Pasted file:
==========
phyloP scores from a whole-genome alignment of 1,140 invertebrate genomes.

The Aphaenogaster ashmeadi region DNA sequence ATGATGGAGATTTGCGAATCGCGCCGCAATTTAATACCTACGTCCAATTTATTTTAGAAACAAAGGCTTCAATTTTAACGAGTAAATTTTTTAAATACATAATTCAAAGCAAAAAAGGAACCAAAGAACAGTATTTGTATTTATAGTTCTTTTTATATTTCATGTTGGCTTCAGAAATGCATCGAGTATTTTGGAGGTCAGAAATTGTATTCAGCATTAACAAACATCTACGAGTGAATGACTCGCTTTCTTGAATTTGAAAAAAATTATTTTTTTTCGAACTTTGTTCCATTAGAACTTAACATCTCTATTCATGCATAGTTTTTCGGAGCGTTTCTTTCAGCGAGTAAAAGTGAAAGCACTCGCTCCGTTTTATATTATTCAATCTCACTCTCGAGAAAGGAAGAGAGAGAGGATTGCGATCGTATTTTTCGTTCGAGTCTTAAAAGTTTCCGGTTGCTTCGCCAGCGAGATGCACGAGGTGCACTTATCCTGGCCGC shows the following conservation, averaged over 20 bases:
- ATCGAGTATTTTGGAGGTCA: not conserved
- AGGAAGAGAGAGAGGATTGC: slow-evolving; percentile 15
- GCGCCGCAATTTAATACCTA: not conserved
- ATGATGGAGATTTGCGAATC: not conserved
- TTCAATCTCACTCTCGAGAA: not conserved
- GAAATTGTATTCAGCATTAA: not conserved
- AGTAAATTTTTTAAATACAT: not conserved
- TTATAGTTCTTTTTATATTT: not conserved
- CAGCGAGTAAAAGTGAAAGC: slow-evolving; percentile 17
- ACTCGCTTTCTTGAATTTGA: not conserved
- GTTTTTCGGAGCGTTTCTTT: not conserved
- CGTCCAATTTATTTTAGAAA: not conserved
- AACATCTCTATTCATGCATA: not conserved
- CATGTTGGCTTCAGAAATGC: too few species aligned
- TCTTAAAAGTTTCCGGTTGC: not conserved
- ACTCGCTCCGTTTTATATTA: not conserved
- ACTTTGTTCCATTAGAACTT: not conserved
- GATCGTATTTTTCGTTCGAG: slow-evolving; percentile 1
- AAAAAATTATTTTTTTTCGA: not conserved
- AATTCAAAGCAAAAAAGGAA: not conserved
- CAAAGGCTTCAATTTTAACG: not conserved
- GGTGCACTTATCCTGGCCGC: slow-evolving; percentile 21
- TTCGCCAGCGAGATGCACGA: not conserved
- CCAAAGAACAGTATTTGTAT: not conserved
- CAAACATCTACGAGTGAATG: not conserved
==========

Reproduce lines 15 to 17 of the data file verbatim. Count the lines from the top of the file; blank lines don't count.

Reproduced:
- AACATCTCTATTCATGCATA: not conserved
- CATGTTGGCTTCAGAAATGC: too few species aligned
- TCTTAAAAGTTTCCGGTTGC: not conserved